They promised us “the revolution would not be televised.”
That’s good, because if it was, I’d probably miss it.
I have never been a huge fan on television. It’s not that I have any particular intellectual objections to it — I’m not one of those people who will bombard you with proclamations that I prefer reading or doing anything else more high-brow than sitting in front of the “idiot box” — it’s just that I have never found that many shows of interest to me.
Apparently, I’m missing out on quite a bit.
It seems as though I can’t peruse my social media feeds these days — See? I told you I wasn’t spending my time in more scholarly pursuits instead of watching television — without finding out I’ve missed some sort of major, life-altering event on one of the popular shows of the day.
I haven’t seen any of them.
I know “Game of Thrones” has something to do with sword fights and dragons, but that’s about it. “The Walking Dead” has zombies in it and there’s a baseball bat wrapped in barbed wire somewhere in the show, but if my life ever depended on me answering trivia questions about the show, I would not be long for this world. And apparently there used to be a show called “Breaking Bad” that had a had a teacher that became a drug dealer in it, but that’s truly taxing the extent of my knowledge of the show.
I’ve never watched “The Wire” or “Grey’s Anatomy” or any of the 30 trillion shows about crime scene investigations. I haven’t a clue what “Friends” was supposed to be about and have no idea who was dating whom. I’ve seen a handful of “Seinfeld” episodes, but only when I was in the process of falling asleep on the couch. I couldn’t tell you the latest winner of “American Idol,” “Survivor” “American’s Got Talent,” or “Dancing With the Stars.”
Truthfully, I don’t even know if any of those shows even exist anymore — and really don’t care one way or the other if they do or do not.
All of this, seemingly, makes me somewhat of a social pariah. Whenever people start talking about one of these popular at work — which seemingly happens ad infinitum around here — I sort of get this glazed look in my eye and walk away as my coworkers shake their head sympathetically at the guy who apparently doesn’t watch anything good on television.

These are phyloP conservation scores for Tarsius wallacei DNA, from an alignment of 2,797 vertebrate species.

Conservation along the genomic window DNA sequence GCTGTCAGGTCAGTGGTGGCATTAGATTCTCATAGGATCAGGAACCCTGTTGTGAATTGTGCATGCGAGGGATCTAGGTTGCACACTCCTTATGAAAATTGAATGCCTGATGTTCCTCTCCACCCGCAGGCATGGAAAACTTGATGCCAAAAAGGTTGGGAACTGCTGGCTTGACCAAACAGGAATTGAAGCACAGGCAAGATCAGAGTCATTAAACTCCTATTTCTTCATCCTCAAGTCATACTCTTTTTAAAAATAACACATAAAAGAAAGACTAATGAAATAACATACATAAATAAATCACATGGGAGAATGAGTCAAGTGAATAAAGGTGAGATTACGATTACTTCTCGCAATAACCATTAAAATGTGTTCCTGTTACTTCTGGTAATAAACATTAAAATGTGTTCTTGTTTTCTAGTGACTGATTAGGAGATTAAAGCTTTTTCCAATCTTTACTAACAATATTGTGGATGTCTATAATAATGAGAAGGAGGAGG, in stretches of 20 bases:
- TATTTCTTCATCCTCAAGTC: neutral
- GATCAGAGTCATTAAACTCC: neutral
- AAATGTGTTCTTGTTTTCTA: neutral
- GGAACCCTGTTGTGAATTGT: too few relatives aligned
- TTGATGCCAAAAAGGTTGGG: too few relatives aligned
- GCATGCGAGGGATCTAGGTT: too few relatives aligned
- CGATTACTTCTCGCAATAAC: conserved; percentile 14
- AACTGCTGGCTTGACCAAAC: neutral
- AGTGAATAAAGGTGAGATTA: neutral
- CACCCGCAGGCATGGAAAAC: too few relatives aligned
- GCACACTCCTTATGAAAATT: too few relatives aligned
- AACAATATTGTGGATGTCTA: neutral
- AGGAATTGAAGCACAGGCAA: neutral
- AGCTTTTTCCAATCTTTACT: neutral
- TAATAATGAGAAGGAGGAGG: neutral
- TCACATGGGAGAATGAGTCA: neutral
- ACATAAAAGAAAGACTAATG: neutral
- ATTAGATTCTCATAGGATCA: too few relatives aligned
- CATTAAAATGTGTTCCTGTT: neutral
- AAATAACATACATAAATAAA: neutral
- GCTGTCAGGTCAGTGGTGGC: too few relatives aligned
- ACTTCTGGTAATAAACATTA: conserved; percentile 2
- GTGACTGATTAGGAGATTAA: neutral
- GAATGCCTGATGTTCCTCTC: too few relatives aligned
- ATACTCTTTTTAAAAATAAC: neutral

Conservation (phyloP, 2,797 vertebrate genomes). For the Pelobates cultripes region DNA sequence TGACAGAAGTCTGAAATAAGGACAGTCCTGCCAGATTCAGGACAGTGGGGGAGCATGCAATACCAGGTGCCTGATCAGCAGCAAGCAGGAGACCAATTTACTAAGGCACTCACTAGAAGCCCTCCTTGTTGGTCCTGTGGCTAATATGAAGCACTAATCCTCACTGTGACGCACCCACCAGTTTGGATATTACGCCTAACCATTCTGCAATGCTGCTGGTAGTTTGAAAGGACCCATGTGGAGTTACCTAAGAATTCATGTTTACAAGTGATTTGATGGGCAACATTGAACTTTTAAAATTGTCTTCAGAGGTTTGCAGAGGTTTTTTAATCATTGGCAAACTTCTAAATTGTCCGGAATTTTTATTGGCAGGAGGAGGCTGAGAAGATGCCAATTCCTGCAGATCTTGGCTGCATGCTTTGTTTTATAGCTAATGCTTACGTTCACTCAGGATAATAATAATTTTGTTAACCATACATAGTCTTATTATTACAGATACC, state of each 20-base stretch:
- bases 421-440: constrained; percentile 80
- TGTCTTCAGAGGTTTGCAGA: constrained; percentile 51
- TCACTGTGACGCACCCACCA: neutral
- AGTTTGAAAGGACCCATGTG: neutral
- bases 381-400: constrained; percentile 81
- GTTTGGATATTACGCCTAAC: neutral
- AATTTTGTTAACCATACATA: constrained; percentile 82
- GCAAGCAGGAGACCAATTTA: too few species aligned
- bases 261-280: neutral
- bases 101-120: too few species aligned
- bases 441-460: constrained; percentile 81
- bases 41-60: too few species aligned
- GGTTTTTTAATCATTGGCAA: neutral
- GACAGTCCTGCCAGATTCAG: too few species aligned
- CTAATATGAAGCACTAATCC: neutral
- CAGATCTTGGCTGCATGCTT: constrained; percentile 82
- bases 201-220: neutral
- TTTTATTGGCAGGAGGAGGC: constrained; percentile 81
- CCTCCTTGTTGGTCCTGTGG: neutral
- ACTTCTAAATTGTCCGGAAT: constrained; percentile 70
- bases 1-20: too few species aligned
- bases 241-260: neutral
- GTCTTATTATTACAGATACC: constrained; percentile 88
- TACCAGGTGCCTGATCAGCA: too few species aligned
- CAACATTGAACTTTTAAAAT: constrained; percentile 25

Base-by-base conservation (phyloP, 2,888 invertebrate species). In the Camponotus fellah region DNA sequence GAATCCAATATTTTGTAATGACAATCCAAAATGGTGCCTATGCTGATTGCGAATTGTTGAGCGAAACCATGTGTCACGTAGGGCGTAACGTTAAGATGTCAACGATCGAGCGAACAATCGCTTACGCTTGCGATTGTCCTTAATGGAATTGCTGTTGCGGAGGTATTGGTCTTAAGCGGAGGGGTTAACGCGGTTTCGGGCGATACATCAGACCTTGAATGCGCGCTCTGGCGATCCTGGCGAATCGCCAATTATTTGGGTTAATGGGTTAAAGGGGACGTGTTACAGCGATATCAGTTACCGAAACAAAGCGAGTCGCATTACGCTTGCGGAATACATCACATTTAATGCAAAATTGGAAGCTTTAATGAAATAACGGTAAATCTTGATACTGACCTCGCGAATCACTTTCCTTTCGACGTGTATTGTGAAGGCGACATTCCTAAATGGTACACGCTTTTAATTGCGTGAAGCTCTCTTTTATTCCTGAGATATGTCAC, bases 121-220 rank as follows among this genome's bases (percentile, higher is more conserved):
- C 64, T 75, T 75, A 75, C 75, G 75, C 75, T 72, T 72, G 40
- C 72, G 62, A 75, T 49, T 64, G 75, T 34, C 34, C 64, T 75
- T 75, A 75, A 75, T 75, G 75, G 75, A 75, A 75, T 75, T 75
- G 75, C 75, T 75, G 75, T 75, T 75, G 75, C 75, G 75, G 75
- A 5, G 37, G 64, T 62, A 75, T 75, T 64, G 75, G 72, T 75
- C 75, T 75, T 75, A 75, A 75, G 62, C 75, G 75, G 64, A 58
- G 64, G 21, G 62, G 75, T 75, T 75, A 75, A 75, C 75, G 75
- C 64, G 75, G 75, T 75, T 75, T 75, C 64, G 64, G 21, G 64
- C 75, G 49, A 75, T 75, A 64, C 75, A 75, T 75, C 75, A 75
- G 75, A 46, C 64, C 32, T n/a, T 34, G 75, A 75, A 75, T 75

I was never a big fan of television to begin with, but my viewing habits have only continued to dwindle as I have gotten older. It’s to the point now where the only television shows I watch on any sort of regular basis are pro wrestling, college football and “King of the Hill” reruns. Last year I started watching “Designated Survivor” and enjoyed it quite a bit, but we’ll see how long that lasts. If history bears itself out, I probably won’t make it past the second or third season.
Even televised sports that aren’t college football hold very little interest for me anymore. I understand that sounds like an odd statement coming from a person who has been a sports writer for the past quarter of a century, but the fact of the matter is that after watching and writing about sports all day long, the last thing I usually want to do when I come home is be inundated with more sports — particularly ones played by people I don’t know and about whom I don’t really care.
I imagine it’s kind of like a chef who cooks all day long, then hits up the drive thru on the way home because he or she is finished cooking for the day.
Part of the problem, I suppose, is the fact I usually don’t hear about popular television shows until about the second or third season, since I pay very little attention to what is going on in the television world. By the time I find out a show is popular, I figure I’ve missed too much to ever catch up. Apparently there’s a thing called “binge watching,” which allows viewers to watch hours upon hours of shows consecutively on things such as Netflix and Hulu.
Seriously? Who has that kind of time in their lives? I guess I’d rather live in blissful ignorance than sit still for 12 hours watching a show I didn’t care about in the first place.
Of course, if folks want to continue watching these shows, that’s their prerogative. If watching these shows makes them happy, then I guess the world is a slightly better place.
But not for me, thank you very much. I’ll just be sitting over here waiting for the revolution. Or watching a “Wonder Years” rerun. Whichever comes on first.
Reach David Fong at firstname.lastname@example.org; follow him on Twitter @thefong